Female praying mantis can lay eggs without mating. This can have a number of impacts, particularly if you’re keeping them as pets.
The crucial thing to realize here is that while an unmated female praying mantis may lay eggs, they will be infertile. Praying mantis, apart from a small number of more unusual species, are typically not parthenogenetic. The eggs laid are not fertilized, and so won’t hatch.
If you’ve reared up a praying mantis from a small juvenile and you’re surprised that it suddenly lays eggs then this shouldn’t worry you. It doesn’t necessarily mean that a rogue male has managed to sneak into the cage while your back was turned.
At the same time, if you’re lucky enough to live somewhere where praying mantis live naturally, just because you find an ootheca on your fence or wall doesn’t necessarily mean it’ll hatch any time soon – let alone at all. To be clear though; an ootheca laid by a wild female mantis is far more likely to be fertile simply because she’s more likely to have encountered a male.
For those of us keeping and breeding praying mantis, this can also be bad news for us. You successfully rear up a number of juvenile mantids, ending up with a breeding pair. You put them together and all seems to go well. Finally the female lays an ootheca! Success! Or is it?
The fact that female praying mantis can (and quite regularly do) lay eggs without mating, can mean that those eggs your “mated” mantis just laid are also infertile. That is to say, just because your praying mantis has laid eggs doesn’t necessarily prove that your attempted mating was a success. Only time will tell if those eggs will hatch.
Do Praying Mantis Die After Laying Eggs? Can a Female Praying Mantis Live After Laying Eggs?
Female praying mantis do not die after laying eggs. Indeed, many female praying mantis will continue laying one ootheca after another over a number of weeks or months.
It is entirely possible that your female mantis will lay 5 or more egg cases over her lifetime. Typically each egg case will be slightly smaller than the last one, like the female is slowly running out of steam.
So just because your praying mantis starts to lay eggs don’t assume their imminent demise!
On the other hand, I should mention that of course a praying mantis laying eggs is a mature adult. This means that they only have a limited lifespan left anyway. In some months time you will likely find she has passed away from natural causes. However the egg laying is not the cause; only time itself.
My Praying Mantis Laid Eggs! Help!
It can be a bit of a shock the first time you look into your praying mantis cage to find it’s laid eggs overnight! What should you do?
Are the Eggs Fertile?
Firstly, consider whether your praying mantis has been mated or not. This can help you decide whether it’s worth trying to incubate the ootheca or not. This isn’t always as easy to tell as you might think – if you bought your female as an adult then you can’t be sure she didn’t mate before you purchased her.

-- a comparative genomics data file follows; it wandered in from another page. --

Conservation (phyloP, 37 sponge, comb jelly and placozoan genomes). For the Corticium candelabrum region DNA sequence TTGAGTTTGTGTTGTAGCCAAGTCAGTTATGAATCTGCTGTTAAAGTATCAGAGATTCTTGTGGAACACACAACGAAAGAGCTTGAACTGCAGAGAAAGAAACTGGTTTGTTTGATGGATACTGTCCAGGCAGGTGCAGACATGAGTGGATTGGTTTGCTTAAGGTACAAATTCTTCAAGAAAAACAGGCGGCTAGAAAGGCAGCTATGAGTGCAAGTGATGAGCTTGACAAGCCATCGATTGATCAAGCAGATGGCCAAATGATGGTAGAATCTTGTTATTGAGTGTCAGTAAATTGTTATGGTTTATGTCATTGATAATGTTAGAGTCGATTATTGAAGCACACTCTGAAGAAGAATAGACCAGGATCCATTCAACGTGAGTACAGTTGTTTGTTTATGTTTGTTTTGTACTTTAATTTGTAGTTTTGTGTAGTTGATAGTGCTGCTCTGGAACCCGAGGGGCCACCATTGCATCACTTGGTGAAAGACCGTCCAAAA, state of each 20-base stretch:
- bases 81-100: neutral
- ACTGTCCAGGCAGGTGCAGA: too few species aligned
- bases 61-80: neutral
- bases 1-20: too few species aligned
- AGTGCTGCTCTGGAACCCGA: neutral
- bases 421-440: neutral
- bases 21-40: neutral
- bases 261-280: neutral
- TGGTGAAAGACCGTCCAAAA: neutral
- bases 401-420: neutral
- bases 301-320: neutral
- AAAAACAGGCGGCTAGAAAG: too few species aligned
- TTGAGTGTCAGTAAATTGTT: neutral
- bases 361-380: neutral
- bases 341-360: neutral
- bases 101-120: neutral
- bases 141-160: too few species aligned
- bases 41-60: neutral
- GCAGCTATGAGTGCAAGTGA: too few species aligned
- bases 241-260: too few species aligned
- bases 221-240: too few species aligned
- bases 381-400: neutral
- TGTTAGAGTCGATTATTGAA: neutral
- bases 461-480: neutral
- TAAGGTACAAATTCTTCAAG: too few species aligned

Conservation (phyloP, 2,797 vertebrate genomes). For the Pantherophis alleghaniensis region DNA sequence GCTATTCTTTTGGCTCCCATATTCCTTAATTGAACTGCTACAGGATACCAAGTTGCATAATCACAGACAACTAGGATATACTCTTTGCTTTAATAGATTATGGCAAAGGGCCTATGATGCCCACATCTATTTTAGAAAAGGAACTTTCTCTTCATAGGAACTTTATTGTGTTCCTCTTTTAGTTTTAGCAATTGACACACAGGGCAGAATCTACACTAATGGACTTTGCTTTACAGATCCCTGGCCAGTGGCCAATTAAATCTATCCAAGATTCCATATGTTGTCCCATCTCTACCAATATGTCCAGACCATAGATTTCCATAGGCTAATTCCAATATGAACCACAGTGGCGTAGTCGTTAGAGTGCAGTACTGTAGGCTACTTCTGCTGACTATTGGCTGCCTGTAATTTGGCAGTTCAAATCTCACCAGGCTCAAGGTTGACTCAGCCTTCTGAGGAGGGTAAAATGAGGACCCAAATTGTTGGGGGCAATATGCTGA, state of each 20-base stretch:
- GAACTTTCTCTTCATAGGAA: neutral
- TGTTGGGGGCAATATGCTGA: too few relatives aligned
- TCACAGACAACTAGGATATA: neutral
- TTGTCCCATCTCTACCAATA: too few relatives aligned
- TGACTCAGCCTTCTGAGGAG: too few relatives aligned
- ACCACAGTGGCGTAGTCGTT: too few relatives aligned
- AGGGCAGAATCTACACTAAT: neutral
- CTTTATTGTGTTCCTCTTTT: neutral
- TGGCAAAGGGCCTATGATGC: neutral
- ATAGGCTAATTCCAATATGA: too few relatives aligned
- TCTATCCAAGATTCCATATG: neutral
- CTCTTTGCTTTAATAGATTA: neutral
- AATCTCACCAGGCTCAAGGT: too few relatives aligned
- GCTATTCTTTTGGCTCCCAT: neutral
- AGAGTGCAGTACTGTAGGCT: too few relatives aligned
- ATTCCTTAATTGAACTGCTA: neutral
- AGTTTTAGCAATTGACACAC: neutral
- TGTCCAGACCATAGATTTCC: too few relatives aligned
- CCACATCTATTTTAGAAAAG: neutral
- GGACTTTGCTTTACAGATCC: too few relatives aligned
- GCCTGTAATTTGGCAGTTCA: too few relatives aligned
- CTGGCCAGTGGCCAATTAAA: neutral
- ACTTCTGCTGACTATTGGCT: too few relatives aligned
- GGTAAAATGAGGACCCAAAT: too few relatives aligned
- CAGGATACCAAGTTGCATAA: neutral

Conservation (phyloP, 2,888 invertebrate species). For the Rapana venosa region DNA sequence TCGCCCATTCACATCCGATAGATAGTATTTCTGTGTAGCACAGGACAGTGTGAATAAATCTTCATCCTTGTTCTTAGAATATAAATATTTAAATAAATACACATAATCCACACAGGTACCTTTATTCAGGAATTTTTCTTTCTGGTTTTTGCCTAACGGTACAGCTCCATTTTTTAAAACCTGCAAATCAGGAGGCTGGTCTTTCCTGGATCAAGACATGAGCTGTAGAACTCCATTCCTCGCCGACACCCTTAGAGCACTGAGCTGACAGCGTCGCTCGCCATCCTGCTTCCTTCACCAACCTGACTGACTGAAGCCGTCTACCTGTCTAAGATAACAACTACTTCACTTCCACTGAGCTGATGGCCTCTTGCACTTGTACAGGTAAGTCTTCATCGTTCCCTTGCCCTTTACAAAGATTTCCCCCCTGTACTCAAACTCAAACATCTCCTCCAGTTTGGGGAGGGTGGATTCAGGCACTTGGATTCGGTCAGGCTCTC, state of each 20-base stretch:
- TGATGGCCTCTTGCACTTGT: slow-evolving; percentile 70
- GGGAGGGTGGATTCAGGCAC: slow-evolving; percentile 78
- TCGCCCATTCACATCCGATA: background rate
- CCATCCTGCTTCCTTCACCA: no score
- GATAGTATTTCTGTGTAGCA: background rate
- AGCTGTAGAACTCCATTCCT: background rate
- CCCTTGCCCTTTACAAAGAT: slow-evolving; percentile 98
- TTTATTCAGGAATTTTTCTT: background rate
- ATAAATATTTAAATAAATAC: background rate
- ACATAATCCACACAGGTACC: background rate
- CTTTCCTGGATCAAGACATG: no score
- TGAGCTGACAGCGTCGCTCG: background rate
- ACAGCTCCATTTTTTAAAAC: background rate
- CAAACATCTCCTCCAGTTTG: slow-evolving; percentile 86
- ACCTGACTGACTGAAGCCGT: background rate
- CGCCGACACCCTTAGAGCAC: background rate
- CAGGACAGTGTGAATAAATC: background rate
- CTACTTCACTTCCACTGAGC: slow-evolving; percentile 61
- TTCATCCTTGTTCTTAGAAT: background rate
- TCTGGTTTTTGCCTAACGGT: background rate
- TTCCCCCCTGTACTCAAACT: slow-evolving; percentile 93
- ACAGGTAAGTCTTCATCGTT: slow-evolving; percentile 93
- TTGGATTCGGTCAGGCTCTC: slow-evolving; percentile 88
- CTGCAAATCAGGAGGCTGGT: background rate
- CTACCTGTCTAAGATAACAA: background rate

So while the eggs laid by an unmated female are unlikely to hatch, if the female has been mated (or you at least think she could have been) then you might want to consider incubating them to see if you can get baby mantis.
So firstly, what can you do if your praying mantis has definitely never mated? Well, you can assume the eggs are infertile. As a result you can either just leave the egg case in the cage, or you can gently remove it and dispose of it. Or like me, you can keep it as an interesting display 😉
So what if you think the eggs could be fertile? Well now you need to decide whether you want to incubate them or not. Do you want lots of new baby mantis, or is the idea of such a thing too much to bear?
Incubating Mantis Eggs
Incubating praying mantis eggs is quite simple. Your first option is to move the female to a new cage and leave the eggs exactly where they are. Alternatively, you can leave the female where she is and remove the egg case.
Praying mantis egg cases (ootheca) are actually surprisingly sturdy. They can be gently peeled off the side of the cage, and then placed into a separate container.
The key thing to consider is just how microscopic hatchling praying mantis can be. If your praying mantis has large holes for ventilation then it’s almost inevitable that any hatchlings will manage to escape. And speaking from personal experience this is not something you want in your home 🙂
If you opt to move the eggs to a new container then you’ll want to make sure the ootheca is positioned high up in the cage – not resting on the ground. This is because baby praying mantis drop out of their eggs on a tiny silken thread. If the eggs are on the ground they are unable to do this.
Whatever the case, incubating praying mantis eggs is really no different to caring for your adult mantis. Simply replicate those conditions of temperature and humidity, and be patient. It can take weeks or even months for praying mantis eggs to hatch so you’ll need to be patient, checking the cage regularly to see if hatching has occurred.
If you’re lucky, one morning you’ll peer into the cage for what feels like the millionth time and there – right in front of you – will be dozens or even hundreds of cute baby mantids! Now you can call yourself a praying mantis breeder 😉
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